Costume Quest

Killing Time in the Adult World

Despite a crew consisting of a childish rolling garbage can, an unlikely sword-wielding hero, and a useless female lead, Costume Quest isn't a Tim Schafer Star Wars game.
Author: TPS Staff
Published: November 8, 2010
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It’s been a while since I’ve played Psychonauts, but as soon as I started playing Costume Quest, I was taken back to that experience and its representation of a slightly skewed suburbia, made all the more effective by a distorted depiction of people and music that is supposed to evoke the dark qualities yet innocence of Halloween. Throw protagonist children with antagonistic adults into the mix, and the similarities between the two games seem pretty significant. The player can definitely tell that Tim Schafer had his hand in both. That being said, however, the two games are completely different creatures.


Costume Quest is an RPG where, as the title suggests, the player searches for different costumes, which are then used to help fight battles. In addition to collecting the different costume elements, the player collects cards (that have no other purpose than to be collected) and battle stamps, which can be worn on a costume in order to enhance its abilities. Cards are mainly collected by fighting battles or trading. The battle stamps are mostly acquired by buying them, the currency being, of course, candy.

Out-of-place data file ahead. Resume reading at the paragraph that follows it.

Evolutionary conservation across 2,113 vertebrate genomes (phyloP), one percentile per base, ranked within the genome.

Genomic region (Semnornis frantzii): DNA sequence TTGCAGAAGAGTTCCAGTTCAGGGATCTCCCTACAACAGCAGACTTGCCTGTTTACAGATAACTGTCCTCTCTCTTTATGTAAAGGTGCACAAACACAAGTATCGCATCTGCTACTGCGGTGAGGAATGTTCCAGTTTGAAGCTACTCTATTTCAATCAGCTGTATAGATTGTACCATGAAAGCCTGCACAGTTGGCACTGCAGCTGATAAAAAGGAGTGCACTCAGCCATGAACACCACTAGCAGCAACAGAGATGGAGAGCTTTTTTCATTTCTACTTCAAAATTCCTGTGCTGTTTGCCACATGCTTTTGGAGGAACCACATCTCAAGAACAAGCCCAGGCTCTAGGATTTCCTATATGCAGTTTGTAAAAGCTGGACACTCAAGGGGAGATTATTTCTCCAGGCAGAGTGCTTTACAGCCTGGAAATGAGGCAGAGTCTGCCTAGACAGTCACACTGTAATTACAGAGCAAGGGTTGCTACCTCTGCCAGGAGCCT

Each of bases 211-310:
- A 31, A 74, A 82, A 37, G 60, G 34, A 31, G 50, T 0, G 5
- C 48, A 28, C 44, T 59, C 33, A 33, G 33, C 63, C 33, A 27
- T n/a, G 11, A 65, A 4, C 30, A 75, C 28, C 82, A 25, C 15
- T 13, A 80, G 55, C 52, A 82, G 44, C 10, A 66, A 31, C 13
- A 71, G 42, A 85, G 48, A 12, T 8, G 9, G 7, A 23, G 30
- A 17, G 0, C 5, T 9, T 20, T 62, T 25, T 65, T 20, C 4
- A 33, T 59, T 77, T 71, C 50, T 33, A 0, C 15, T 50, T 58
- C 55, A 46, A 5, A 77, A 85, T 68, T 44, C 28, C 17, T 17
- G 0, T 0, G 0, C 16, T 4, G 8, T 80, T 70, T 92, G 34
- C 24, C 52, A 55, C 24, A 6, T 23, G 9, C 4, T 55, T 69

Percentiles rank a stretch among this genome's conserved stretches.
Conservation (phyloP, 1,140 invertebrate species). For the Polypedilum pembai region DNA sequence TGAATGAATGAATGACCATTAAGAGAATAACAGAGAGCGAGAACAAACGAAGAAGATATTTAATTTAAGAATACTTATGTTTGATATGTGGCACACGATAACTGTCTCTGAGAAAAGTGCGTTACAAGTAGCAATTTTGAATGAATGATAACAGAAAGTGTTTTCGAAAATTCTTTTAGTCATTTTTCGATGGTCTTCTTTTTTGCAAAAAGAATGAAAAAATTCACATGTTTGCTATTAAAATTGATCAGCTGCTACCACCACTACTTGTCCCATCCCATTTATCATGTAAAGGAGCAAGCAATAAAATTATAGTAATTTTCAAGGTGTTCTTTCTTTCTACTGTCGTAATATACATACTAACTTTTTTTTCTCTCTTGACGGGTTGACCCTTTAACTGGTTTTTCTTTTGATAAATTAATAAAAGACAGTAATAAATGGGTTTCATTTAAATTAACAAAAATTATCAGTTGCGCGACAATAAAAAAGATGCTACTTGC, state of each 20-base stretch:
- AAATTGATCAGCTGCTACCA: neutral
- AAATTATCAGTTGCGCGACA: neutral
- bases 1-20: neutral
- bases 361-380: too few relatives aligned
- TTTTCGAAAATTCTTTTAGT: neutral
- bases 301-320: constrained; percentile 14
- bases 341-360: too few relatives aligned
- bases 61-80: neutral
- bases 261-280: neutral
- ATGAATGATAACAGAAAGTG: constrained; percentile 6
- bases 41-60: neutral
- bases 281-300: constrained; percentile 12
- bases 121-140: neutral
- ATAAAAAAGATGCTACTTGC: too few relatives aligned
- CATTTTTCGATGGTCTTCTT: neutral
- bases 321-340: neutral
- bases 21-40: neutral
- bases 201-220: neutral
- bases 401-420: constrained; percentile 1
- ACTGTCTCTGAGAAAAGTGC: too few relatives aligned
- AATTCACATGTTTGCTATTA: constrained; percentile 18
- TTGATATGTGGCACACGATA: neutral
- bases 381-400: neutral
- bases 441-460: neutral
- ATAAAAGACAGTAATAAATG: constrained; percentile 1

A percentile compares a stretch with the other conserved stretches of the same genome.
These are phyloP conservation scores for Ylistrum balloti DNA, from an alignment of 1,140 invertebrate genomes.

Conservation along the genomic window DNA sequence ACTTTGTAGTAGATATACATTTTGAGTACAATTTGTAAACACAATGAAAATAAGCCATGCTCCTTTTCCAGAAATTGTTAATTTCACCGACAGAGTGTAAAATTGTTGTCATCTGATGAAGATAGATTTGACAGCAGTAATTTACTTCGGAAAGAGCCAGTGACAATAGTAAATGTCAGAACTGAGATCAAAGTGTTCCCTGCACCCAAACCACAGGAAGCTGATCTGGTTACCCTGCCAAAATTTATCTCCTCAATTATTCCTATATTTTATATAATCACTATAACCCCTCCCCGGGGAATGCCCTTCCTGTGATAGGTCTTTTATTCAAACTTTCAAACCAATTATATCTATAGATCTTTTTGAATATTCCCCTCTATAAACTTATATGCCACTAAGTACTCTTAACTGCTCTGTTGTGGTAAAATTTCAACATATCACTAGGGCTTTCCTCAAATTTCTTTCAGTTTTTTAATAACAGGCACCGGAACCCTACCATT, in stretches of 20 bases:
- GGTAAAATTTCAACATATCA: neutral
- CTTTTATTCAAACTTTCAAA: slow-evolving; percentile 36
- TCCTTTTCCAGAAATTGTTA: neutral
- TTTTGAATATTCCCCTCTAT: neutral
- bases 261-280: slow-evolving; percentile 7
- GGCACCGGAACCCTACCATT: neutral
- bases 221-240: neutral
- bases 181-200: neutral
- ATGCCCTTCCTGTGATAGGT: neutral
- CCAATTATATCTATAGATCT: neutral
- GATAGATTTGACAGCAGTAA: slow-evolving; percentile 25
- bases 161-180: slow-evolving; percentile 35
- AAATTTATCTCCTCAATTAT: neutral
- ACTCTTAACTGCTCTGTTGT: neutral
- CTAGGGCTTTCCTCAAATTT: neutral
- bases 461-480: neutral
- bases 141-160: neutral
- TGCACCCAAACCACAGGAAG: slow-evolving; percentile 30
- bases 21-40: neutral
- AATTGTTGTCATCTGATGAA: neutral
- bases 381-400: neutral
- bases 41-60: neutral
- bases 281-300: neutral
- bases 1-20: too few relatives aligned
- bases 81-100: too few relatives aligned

There are three different areas to explore in the game, but with, essentially, the same actions being taken in each one. Items such as candy and costume pieces need to be collected and the protagonists have to trick-or-treat with either an adult with candy or a monster with which to battle being behind each door. Once all the homes are free of candy, the next area opens up.

The battles are of a very simplistic turn-based style with only one option of attack unless the special attack is powered up. For each normal attack, maximum damage is only possible if a quick-time event is hit at the right moment. No action from the player is required for the special attacks, but these do make choosing which costumes to wear more strategic. At the end of each battle, the player gains experience points, some candy, and at least one card.
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